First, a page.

Residents across the Municipality of Greenstone have been cautioned about a recent influx in bear sightings, specifically linked to the amount of refuse left out in open areas.
Members of the municipal council met with the local Ministry of Natural Resources and Forestry district supervisor and the ministry's Bear Wise technician to produce a report about these recent “nuisance bears.”
Chief administrative officer Mark Wright was in attendance at Greenstone’s council meeting last week to deliver a verbal report on the ministry's recommendations.
“Bears, as we know, are an issue every year, this time of year. This year, there seems to be an increase in issues with bears — reports of bears […] they are searching out the easiest food source they can find which, other than berries, turns out to be garbage,” Wright said.
“There are a number of responsibilities first if someone does spot a bear. We absolutely do recommend that they contact Bear Wise […] there are multiple purposes for this — but especially including [that] they will then track where the reports are and should they find that there are a significant number of reports from a specific area, they, and we, in partnership can start to come up with area-specific strategies.”
One such strategy involved the director of protective and planning services going door-to-door with local ministry officers to educate residents in affected areas where the most sightings were recorded and advising them about preventative measures.
“There are a number of things recommended for people to do: lock your garbage away, clean out your garbage bins after every garbage day, make sure things like your barbecues are clean because that’s what the bears are looking for.
Wright also made sure to note that “if a bear is expressing aggressive or threatening behaviour, contact the OPP. They are equipped and trained to address the bear.”
“But, ultimately, that is the last line of action.”
While most of the councillors seemed to agree with the assessment made in the CAO’s report and were satisfied with the actions taken by the director of protective and planning services and the ministry, others were less persuaded.
Coun. Eric Pietsch suggested that the current approach is “more reactive,” while a “more proactive” approach might better benefit the community.
Adding to Pietsch’s point, Coun. Alan Ouellet illustrated how intensely these bears are affecting the community.
“This one hits close to home. And what I mean by that is they’re in my backyard every night. […] Unfortunately, I find that it’s a situation where all three parties [the ministry, the municipality, and the OPP] are hiding behind policy. The risk to families, property, [and] children, I feel isn’t being taken serious enough. The problem is serious,” Ouellet said, pointing out a lack of communication between all parties involved in prevention measures.
“It’s great to have policies in place, it’s great that they brought a trap out, but the public was not informed. I think, if and when traps are being deployed — which I hope happens more often this time of year — I feel that it should be a very big, open communication to the community of what the goings-on are, what’s expected of the people, to stay away from those areas because of the risk involved. Communication is key.”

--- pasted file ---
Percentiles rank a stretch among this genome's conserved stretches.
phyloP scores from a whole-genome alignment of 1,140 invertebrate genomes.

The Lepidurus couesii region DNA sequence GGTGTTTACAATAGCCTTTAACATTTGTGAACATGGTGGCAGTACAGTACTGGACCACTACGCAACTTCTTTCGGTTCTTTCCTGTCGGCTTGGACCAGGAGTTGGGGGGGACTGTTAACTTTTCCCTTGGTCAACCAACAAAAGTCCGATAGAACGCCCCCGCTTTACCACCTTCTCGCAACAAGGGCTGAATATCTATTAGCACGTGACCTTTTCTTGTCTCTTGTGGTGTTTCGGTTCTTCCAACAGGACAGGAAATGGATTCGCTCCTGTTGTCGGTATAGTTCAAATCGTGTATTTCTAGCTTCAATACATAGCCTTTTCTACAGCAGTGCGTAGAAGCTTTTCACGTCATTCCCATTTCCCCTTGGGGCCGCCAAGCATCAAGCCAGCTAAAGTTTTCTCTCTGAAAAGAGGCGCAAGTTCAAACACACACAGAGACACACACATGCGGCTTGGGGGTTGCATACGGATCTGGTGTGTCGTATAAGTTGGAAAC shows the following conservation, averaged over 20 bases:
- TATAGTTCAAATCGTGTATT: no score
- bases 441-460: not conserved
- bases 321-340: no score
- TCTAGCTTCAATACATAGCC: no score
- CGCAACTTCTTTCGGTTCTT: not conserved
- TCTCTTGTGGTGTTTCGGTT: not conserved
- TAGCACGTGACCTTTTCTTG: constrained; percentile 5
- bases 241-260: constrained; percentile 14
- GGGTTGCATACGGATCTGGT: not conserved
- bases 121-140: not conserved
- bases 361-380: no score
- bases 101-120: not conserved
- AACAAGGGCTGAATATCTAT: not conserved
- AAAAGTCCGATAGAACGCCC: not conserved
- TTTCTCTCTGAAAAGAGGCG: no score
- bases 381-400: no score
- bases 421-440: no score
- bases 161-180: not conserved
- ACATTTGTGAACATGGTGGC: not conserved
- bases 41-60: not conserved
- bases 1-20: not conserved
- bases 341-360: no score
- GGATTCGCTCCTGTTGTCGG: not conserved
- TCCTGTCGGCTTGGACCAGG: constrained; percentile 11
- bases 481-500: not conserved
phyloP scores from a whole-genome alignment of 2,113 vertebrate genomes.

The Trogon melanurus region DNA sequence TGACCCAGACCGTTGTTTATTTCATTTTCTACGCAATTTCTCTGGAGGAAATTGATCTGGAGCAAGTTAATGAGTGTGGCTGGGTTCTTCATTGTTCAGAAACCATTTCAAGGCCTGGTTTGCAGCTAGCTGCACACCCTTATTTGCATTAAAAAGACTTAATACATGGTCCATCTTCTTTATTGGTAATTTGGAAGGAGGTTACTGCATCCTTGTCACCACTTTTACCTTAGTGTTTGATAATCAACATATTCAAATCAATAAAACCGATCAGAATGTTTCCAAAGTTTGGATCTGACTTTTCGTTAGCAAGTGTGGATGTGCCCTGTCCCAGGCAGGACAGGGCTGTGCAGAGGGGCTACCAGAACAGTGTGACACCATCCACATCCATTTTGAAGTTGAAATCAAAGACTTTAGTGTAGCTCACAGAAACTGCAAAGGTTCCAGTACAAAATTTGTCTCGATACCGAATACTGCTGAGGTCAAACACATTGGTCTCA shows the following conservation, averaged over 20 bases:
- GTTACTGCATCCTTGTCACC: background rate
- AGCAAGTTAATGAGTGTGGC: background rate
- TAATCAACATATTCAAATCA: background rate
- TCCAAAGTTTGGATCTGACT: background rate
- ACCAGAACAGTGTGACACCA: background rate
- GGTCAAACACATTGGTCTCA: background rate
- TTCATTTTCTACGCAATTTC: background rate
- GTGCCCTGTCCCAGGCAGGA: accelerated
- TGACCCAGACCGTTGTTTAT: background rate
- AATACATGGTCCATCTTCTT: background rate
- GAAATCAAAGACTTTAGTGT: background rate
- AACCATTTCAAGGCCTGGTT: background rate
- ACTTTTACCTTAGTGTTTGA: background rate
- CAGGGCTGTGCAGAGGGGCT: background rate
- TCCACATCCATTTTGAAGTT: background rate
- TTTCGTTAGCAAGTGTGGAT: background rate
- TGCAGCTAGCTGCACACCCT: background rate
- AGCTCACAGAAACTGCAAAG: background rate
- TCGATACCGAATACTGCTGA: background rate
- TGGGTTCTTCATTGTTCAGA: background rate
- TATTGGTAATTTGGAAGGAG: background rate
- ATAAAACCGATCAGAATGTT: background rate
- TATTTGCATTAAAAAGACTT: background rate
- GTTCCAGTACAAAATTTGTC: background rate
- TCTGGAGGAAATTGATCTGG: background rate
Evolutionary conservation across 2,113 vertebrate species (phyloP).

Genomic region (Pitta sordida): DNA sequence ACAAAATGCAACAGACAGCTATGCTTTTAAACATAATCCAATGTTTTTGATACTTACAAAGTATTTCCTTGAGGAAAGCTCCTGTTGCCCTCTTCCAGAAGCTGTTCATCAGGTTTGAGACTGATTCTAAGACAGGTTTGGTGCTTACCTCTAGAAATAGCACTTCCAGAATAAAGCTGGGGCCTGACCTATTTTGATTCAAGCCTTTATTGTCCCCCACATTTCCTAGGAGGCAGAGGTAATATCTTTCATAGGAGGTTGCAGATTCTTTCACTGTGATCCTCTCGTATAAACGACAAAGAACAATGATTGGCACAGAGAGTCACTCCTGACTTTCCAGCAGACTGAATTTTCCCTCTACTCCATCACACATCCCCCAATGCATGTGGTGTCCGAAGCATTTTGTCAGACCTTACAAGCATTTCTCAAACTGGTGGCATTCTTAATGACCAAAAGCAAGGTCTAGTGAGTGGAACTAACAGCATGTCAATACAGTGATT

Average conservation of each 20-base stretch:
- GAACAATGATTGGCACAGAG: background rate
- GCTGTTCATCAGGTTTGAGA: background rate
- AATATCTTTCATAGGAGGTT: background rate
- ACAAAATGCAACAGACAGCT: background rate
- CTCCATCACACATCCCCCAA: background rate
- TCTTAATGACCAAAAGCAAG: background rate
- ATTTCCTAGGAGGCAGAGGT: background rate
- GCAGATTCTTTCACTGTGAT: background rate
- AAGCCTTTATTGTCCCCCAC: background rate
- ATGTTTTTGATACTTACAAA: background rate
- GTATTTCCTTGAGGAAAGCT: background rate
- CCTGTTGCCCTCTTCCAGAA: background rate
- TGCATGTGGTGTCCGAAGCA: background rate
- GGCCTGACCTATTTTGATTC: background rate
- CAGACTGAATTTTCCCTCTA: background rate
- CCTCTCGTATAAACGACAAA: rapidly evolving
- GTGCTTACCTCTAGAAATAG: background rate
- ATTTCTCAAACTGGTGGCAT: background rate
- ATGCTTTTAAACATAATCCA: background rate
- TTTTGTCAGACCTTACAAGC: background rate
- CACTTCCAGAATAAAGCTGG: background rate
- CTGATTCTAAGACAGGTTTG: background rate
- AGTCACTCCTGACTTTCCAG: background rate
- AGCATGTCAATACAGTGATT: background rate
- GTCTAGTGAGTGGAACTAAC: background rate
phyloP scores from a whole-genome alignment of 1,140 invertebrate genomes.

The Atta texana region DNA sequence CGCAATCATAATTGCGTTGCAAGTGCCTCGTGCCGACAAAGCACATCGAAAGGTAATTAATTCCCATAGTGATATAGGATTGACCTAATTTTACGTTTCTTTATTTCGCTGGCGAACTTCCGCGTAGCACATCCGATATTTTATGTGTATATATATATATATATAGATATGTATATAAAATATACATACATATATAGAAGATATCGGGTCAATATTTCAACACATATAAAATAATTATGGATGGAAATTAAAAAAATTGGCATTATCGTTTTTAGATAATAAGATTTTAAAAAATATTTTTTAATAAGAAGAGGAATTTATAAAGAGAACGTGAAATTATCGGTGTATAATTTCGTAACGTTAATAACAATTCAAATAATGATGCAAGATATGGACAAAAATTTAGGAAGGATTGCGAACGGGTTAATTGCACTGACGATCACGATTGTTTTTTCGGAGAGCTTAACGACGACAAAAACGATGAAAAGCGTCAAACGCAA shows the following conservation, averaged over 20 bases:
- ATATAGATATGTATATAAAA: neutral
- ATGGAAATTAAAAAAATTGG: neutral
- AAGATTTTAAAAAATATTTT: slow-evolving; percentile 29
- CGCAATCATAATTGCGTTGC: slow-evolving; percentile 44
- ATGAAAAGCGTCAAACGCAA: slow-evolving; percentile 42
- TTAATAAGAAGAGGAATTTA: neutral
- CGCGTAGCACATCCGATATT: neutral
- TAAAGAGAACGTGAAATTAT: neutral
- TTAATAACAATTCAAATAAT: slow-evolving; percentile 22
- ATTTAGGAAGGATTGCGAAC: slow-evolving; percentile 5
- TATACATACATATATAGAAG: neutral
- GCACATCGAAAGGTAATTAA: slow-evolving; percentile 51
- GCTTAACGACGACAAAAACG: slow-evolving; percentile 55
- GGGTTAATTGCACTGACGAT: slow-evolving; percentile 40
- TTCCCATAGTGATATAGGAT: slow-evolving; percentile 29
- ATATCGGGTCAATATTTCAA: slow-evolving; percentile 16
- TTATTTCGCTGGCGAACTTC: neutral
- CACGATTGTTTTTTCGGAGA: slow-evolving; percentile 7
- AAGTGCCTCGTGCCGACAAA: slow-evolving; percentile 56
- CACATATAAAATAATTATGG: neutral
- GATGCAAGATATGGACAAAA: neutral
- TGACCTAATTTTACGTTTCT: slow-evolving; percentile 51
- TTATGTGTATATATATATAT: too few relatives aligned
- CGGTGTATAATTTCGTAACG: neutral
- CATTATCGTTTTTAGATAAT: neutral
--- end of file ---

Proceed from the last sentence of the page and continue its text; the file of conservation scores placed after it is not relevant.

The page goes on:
“Moving forward, I think we have to find ways to do better. On our part [and] as residents as well. We all have to do our part but we all have to do better.”
Wright countered that although the statement that they are “hiding behind policy and don’t take it seriously” is incorrect, Ouellet was on-point about everyone in the community bearing some responsibility. Wright went on to note that perhaps adding an amendment to an upcoming bylaw regarding property standards would act as a sufficient deterrent but also observed that by-law enforcement is a timely process and that the bear season is generally over by the time fines would be assessed and possibly issued.
“We have put out communications, we will continue to put out communications. And, this is a recurring issue; it happens every year, it’s not a surprise.”
Ouellet, in a supplemental response, was quick to point out that while it is true that this is a recurring issue, the current number of sightings reported lends the situation a sense of “urgency.”
“When it's 20 or 30 people reporting it through Bear Wise, yes that carries some weight,” he said.
“Shed doors are being ripped off [when] people are doing the right thing and putting their garbage away. These animals are strong and they will make their way in and it has happened this year, in this community. When that starts to happen, I believe that the onus falls on us to reach out for that extra support.”
Ouellet concluded by agreeing that at least having one trap set is a step in the right direction but it simply isn’t enough and more “diligence” is needed to keep the community safe and informed.
Austin Campbell, Local Journalism Initiative Reporter, SNnewswatch.com